Healing Diabetic Foot Ulcers with an Offloading Orthosis

Period of Performance: 08/01/2015 - 07/31/2016


Phase 1 SBIR

Recipient Firm

DIApedia, LLC
State College, PA 16801
Principal Investigator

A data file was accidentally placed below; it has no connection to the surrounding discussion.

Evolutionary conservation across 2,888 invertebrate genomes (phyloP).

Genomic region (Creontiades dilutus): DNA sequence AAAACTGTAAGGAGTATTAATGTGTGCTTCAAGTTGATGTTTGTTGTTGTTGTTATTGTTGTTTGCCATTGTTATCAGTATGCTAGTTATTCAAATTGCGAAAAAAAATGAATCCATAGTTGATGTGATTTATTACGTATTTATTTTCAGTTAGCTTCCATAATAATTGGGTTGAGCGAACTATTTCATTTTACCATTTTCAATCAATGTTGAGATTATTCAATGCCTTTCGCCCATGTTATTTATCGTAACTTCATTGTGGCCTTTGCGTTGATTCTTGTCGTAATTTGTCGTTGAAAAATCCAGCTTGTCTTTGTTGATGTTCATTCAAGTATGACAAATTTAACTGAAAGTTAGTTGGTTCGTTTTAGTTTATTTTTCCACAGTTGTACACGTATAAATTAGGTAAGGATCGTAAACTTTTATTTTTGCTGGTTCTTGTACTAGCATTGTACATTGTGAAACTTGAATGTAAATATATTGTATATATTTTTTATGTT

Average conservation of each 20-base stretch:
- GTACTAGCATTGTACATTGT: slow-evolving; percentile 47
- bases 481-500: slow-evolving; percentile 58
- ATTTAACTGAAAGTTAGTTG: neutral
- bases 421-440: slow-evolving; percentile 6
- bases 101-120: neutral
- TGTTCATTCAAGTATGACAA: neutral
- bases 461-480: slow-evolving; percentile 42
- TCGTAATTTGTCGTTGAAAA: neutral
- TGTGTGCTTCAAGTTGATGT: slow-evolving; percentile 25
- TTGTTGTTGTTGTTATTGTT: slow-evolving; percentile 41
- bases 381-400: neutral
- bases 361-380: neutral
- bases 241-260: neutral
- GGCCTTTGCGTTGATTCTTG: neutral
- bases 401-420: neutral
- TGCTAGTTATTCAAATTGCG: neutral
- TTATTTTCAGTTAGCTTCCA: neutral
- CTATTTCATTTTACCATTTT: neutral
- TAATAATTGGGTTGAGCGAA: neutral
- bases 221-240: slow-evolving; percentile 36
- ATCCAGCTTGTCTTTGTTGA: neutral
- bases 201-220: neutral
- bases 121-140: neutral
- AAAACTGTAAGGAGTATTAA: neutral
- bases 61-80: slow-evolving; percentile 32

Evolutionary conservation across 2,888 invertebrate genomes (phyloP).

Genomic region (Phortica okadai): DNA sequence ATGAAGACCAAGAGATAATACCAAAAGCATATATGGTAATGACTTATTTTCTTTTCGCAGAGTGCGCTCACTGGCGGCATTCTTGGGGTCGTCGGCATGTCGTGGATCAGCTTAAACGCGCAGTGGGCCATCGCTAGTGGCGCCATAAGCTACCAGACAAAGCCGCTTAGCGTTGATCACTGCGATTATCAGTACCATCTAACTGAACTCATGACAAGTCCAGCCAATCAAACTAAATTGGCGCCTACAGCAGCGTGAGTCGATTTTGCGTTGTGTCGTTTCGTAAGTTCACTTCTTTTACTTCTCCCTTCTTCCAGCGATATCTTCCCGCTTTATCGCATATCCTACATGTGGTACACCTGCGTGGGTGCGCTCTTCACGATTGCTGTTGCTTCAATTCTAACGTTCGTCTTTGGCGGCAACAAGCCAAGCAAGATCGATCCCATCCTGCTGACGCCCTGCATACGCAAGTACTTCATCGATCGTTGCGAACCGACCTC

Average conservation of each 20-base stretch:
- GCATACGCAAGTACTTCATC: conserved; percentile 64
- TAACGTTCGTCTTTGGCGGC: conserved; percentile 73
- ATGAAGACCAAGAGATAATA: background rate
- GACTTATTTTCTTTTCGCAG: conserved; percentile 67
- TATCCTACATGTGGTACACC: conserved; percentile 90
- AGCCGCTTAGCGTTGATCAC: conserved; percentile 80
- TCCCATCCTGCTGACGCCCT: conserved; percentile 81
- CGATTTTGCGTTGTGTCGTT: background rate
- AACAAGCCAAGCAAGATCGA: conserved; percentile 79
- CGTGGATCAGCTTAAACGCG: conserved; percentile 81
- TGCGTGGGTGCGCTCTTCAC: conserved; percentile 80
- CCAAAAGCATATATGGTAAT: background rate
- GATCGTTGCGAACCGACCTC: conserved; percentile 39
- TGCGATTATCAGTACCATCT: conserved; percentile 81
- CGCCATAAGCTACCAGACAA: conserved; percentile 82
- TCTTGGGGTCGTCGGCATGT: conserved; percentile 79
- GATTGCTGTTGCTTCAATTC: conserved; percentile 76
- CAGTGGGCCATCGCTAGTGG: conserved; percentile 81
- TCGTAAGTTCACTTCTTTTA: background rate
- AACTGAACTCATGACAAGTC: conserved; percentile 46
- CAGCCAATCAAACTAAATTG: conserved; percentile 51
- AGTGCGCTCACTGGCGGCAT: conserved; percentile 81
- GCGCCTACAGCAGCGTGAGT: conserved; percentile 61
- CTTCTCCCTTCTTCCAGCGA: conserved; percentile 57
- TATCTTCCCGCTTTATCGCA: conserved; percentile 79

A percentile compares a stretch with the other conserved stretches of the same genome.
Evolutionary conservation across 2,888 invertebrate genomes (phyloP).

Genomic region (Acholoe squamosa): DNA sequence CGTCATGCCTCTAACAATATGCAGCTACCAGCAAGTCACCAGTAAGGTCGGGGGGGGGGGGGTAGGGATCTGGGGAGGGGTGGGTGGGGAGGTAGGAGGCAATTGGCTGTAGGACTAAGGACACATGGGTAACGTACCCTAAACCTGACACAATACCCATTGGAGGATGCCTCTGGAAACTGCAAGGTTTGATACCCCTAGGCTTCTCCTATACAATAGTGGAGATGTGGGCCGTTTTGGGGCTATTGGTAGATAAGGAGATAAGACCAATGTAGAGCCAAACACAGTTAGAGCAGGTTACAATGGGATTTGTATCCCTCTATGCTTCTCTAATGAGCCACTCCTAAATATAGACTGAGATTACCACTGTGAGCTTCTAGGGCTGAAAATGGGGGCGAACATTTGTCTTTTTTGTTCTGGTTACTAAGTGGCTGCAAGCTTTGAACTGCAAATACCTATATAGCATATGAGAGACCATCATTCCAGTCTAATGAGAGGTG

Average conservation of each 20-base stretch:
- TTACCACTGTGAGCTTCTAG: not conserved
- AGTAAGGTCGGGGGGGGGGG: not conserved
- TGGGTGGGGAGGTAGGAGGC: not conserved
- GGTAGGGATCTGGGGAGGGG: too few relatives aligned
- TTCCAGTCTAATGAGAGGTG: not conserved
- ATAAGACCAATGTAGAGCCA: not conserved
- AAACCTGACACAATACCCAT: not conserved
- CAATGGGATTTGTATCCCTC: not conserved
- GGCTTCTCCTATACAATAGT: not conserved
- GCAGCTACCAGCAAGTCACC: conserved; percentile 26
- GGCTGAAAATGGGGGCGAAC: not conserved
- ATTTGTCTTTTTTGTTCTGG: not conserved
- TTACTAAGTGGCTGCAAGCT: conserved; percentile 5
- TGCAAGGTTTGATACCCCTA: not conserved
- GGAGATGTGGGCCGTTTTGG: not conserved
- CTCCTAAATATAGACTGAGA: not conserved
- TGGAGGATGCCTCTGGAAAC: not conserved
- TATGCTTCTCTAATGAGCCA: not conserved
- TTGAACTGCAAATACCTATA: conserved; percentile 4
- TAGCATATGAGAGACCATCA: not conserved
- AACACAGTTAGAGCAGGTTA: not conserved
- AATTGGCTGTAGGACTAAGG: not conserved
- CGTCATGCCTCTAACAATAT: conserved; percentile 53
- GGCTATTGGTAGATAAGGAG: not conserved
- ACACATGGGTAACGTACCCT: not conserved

DESCRIPTION (provided by applicant): Diabetes related foot ulcers are common and their prevalence is likely to increase as the prevalence of diabetes increases. The cost of treating of diabetic foot ulcers is estimated at over $10 billion annually in the US (Gordois 2003). It has als been established that the majority of the ~60-70,000 (CDC) annual diabetes related lower extremity amputations are preceded by a foot ulcer (Pecoraro et al. 1990). Since plantar neuropathic foot ulcers are related to high plantar pressure, plantar mechanical offloading is essential to successful healing. The gold standard for offloading to heal is the total contact cast (TCC). However, the TCC requires significant expertise to use, and the TCC and other more effective offloading devices are disliked by patients. The overall goal of this project is to exploe whether orthoses designed using individual patient plantar pressure and shape can provide adequate offloading to enable plantar ulcer healing. Orthoses designed with these inputs have previously been shown to be more effective than orthoses designed based only on shape and expert opinion in preventing plantar ulcer recurrence in the metatarsal head (MTH) region (Ulbrecht, Hurley et al. 2014). The following specific aims will guide the Phase I activities: Specific Aim 1: To design an in-shoe orthosis that will optimize offloading of a specific MTH-related plantar pressure point. This will be accomplished by expanding and modifying the TrueContour(r) technology into the TrueContour(r) UHeal device. Specific Aim 2: To test the offloading efficacy of TrueContour(r) UHeal against the TCC and a removable cast walking boot (RCW). Specific Aim 3: To explore healing rates in a group of carefully supervised patients using TrueContour(r)- UHeal as designed and evaluated in Specific Aims 1 and 2. If these Specific Aims are accomplished, the next step would be a randomized controlled trial (RCT) to determine efficacy of the new product compared with TCCs. If such an RCT were to be successful, there would be a strong commercial opportunity for a new healing product.